Blog, Days 13-17 (Franklin to Fontana)
AT Miles: 11
Winding Stair Gap > Wayah Bald Shelter
We really enjoyed our zero in Franklin, NC. Our bodies desperately needed rest, and our souls needed nourishment, too. We spent the evening we got into town as well as the evening of our zero with friends at the Lazy Hiker. The first night we spent time with Tasmen, and the second night we hung out with Tasmen and Felicia (Franklin locals who are friends of Hero’s) as well as a lot of our tramily that we hadn’t seen in a few days (Einstein, Oak, Honey Badger, Toodles, Wicked, and Batman). BAM! gave Holly her name that night (Wicked). He had been thinking about it since the last time we were all together at Blood Mountain Cabins, and presented the idea to her at LH. She seemed to really like it, accepting the name almost immediately.
The tramily all planned to take a full zero, and as tempting as it was to take another zero to stay with them, we felt the need to get back to the trail. We were feeling well rested, had our new shoes with better arch support, and trimmed down on our food weight. Feeling more confident with our revised plan to dial down the mileage and take things a little slower, we caught a ride to Winding Stair Gap via Macon County Transit.
It was raining lightly when the transit bus rolled up to the hostel. We went ahead and threw on our rain gear, knowing the precipitation was only going to intensify as the day progressed. The driver couldn’t make change, but was kind enough to drive us to a coffee shop so we could buy coffees and get change back- after that was done, we were on our way to Winding Stair. We got back to the gap and ran into Chris and Cu while we were finishing our coffee- we always seem to meet them in parking lots, haha! They were planning on hiking to the same shelter as us today, but were moving a little slower and offered to let us get out ahead.
We left the parking lot and were welcomed back on the trail by a beautiful little waterfall. It was nice to be back in the woods, even in the rain. The day was challenging with lots of mud. We found ourselves sliding around a lot and had to go slower so we wouldn’t fall. The temperature seemed to cool down significantly as we went up Siler and then Wayah Bald. We tried not to stop too long or too often because we needed to keep producing body heat and avoid getting cold too quickly.
In the end, we got completely soaked through with no reprieve in the downpour (except for while on top of Wayah Bald, which was completely shrouded in a dense fog). Today was definitely one of the harder days, what with how constant the rain was. There were some moments early on in which Hero was focused on and able to reframe her thinking about the rain and even enjoy it a bit- the soothing sound of the soft pitter patter on the hood of her raincoat, reminiscing about how fun it was as a child to pull on rain boots and go splashing around in puddles. This worked until about the time that the water soaked through her rain gear and the layers beneath, all but draining the warmth out of her as every inch of her body was no longer dry but covered in a layer of cold, dampness. As she trudged along through the thick, slippery mud which coated the trail, she prayed that the waterproofing on her pack was holding up, that everything inside remained dry.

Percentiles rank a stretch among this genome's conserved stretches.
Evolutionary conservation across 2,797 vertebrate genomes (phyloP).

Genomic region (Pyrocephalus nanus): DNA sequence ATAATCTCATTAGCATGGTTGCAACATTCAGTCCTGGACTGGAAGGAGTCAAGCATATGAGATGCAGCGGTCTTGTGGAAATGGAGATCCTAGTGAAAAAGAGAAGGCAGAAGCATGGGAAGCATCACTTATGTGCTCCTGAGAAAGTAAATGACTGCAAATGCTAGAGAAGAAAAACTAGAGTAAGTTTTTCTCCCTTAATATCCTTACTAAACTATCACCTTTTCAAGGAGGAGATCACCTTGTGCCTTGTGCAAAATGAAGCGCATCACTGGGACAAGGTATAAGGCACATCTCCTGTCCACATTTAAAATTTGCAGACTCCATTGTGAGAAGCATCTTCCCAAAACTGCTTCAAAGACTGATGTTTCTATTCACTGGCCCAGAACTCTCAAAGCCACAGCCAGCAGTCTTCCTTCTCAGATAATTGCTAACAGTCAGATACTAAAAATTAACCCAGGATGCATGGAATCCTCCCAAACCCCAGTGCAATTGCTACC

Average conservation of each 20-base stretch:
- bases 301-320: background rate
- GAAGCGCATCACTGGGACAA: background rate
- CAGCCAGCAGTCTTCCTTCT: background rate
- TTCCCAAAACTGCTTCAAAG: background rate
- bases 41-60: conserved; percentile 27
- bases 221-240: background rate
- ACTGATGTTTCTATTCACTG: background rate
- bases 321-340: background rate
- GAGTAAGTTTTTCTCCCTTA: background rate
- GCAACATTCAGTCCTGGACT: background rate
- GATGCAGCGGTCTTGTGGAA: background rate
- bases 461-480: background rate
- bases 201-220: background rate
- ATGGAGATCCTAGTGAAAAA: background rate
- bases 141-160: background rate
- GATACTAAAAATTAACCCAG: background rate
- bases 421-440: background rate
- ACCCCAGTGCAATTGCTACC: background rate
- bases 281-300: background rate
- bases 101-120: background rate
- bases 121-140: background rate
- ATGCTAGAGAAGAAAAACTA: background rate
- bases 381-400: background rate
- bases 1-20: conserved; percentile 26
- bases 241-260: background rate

After 11 miles of sloppy trail and a nearly constant downpour, we made it to our home for the night. We camped next to the Wayah Bald Shelter, where there were quite a few other people staying for the night: three friends (Paul, Andrew, Kyle) on a weekend trip, Chris and Cu, Nick (Leto), and Fifteen. We were the first ones to reach camp, so we took advantage of having the empty shelter to ourselves. We started by peeling off our soaked through top layers and replacing them with warm dry layers. Mercifully, the waterproofing on our packs (mostly) held up. BAM! had to help Hero get things out of her pack because her fingers had become so cold during the hike- she had virtually no dexterity with which to unclip the clasps on her pack! After warming up our core and getting some blood flowing to our hands and feet by shaking out our limbs and dancing around, we went about erecting our tent in the dry refuge of the shelter. This genius idea is courtesy of our friend Einstein- the idea to set up tents under the cover of a shelter when it’s raining is actually how he earned the name Einstein! After getting the tent set up, rainfly and all, we carried it to the nearest tent pad and staked it down (thank goodness for our free standing tent, which made it possible for us to use Einstein’s trick). We went back to the cover of the shelter and got ready to cook an early dinner so that we could be out of peoples way as they started to roll in for the evening.
The three friends showed up as we were getting ready to start dinner. We all hung out under the shelter out of the rain, but were able to maintain space. It was fun talking with them- close friends who had known each other forever but now lived in different parts of the country and were trying to find a way to safely see each other during the pandemic. They figured a weekend of backpacking and being outside would be a great and safe way (COVID-wise) to see each other after not being able to for more than a year. We wish they’d gotten a less rainy start to their weekend reunion adventure!